The Real Power
The study of the Rights of Man and of our Constitution tells us little
about the real makeup of our society. To understand what hides behind the
red flag of the USSR, we must make before the fictitious power of the
Russian Soviets the same effort at critical thought that we exert before
the false front of the traditional bourgeois republic.
The essential political organization of the USSR is the Communist
Party, usually referred to simply as "the Party".
The Party includes 1,500.000 to 2,000,000 active members. Besides,
there is the "waiting list" of 500 to 800 thousand aspiring members. This
for a population of 168 million.
There are few^hj revolutionaries, old Bolsheviks from the period of
revolutionary struggle, left in the Farty. They play in it the role of
honorary rpprn^'pra proy^^ with sinecures.
Since 1924, it is the,young who compose the enormous majority of the
Party membership. They are disciplined soldiers obeying without a murmur. The great majority of the Party is composed of workers or former
workers. But all the chiefs, today as formerly, are intellectuals. Whether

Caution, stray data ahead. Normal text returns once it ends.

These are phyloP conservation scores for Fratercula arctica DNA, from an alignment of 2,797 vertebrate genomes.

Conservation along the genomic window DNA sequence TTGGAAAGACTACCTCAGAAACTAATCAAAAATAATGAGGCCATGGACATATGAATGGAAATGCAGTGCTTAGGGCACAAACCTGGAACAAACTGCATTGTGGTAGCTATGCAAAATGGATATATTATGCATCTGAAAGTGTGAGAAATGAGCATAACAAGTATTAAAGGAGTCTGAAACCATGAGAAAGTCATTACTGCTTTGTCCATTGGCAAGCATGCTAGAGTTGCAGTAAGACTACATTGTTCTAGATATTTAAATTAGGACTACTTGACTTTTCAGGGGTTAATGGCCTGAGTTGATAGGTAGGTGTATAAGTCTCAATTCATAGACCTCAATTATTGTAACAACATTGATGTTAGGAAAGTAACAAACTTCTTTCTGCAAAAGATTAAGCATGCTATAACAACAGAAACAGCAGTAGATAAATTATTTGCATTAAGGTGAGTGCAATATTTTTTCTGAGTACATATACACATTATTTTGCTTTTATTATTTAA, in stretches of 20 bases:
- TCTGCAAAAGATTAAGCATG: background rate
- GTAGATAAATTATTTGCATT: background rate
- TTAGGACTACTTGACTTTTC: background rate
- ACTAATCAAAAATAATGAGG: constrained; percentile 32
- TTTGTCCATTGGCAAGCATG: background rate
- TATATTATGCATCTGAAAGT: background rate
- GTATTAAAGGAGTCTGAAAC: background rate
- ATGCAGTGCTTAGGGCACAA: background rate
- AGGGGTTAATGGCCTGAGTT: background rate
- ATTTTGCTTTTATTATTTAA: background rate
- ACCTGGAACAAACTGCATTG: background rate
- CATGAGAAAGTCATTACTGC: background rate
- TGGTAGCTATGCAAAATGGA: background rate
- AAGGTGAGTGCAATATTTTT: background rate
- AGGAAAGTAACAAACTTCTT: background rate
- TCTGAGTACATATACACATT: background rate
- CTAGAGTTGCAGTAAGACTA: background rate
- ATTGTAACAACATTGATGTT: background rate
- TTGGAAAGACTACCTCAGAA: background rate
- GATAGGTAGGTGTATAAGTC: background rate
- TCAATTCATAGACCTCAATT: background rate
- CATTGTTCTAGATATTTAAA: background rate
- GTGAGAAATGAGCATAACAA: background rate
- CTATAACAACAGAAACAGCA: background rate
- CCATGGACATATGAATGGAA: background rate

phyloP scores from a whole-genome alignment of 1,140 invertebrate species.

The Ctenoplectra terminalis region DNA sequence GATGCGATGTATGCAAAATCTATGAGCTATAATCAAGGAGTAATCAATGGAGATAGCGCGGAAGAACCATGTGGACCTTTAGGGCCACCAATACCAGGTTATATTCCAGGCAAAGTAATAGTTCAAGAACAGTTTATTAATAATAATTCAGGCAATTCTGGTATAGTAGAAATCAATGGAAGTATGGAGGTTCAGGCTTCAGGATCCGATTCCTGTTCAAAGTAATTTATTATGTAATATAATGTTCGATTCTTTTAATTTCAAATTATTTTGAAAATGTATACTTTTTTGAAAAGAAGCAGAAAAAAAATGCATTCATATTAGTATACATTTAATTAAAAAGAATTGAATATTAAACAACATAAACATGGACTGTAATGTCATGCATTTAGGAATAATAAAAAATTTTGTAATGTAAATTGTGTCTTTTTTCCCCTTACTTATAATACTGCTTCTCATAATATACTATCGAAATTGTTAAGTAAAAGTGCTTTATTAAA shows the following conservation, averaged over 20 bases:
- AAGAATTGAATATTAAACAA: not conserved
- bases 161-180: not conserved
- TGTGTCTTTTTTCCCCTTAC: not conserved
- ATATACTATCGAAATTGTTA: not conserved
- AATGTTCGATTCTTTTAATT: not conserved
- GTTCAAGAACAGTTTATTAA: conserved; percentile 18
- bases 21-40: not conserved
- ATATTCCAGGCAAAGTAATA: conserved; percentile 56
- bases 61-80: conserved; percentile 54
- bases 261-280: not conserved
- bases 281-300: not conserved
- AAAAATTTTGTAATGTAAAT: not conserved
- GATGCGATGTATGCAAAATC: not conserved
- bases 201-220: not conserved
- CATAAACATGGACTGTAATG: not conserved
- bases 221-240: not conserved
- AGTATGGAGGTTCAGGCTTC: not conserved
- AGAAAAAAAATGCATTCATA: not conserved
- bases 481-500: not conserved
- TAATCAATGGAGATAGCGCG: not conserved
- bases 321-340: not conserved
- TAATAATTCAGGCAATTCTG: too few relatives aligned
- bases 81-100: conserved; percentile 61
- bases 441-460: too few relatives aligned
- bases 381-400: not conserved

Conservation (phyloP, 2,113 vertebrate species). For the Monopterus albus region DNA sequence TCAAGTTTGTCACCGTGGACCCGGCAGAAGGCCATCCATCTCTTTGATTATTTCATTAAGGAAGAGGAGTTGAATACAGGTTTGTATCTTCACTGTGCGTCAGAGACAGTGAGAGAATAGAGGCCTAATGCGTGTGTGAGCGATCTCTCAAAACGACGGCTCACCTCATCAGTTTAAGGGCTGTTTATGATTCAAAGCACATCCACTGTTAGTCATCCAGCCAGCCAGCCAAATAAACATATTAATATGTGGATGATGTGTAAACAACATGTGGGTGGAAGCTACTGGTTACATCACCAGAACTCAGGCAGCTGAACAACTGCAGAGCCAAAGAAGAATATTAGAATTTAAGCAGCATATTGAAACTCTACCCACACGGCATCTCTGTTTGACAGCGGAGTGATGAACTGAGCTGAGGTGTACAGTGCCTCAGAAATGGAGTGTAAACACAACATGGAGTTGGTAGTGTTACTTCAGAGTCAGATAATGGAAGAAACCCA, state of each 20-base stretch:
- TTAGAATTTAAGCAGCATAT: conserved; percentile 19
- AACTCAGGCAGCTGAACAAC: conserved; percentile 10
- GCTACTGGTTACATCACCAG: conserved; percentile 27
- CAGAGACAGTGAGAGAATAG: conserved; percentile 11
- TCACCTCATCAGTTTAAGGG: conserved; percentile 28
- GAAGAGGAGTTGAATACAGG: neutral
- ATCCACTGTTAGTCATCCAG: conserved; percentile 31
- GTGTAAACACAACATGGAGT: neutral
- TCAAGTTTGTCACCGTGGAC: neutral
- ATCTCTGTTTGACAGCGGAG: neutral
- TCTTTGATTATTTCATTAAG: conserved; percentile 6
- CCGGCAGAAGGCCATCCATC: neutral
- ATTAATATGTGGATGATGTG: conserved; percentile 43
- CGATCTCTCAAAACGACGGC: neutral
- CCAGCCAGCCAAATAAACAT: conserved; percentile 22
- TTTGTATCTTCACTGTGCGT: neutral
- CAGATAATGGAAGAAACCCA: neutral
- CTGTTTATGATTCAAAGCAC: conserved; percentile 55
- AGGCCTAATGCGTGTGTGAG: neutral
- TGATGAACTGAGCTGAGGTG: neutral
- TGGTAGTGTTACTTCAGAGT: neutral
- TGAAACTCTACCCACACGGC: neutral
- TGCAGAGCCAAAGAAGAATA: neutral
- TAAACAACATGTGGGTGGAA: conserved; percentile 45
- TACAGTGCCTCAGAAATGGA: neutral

by chance or for other reasons, the party is the reduced image of the entire Soviet society. On one side, you have the "initiates", the leaders, the
directors, the possessors of Reasons, Science and Power. On the other side
are the troops, subjected to a strict discipline. <^-*m—m»
To enter the Party, the candidate must undergo a probationary stage
and have some sponsors.
For a worker; the probationary stage is 6 months, and he must have
2 sponsors with more than a year's membership. A soldier needs 6 months'
probation, but he requires 2 sponsors with 2 years' membership. The
peasant and artisan need one year's probation and 3 sponsors with 2 years'
membership. Clerks and intellectuals need two years' probation and 5
sponsors with 5 years' membership.
The young intellectual—the. careerist who wants to get to the top
quickly (and for that, party membership is indispensable)—hires himself
out as a worker in order to enter the Party sooner and to profit, through
his entire career, by the advantages accruing to an origin that has remained
privileged, for demagogic reasons as well as out of sheer inertia.
At the opening of the periodic recruiting campaign (for which the
candidates have, of course, been preparing all the time by canvassing for
recommendations and seeking all possible aid to enter the Party), the
center decides in advance, depending on the policy of the moment, what
percentage of new members will be recruited from the various sections of
the population. It is decided, for example, to permit the inclusion of 75%
new members of worker origin, 10% of peasant origin, 30% women, 70%
Each candidates then undergoes a political examination in the local
communist cell, and the district committee decides whether of not the
applicant should be admitted. To be admitted, good intentions are not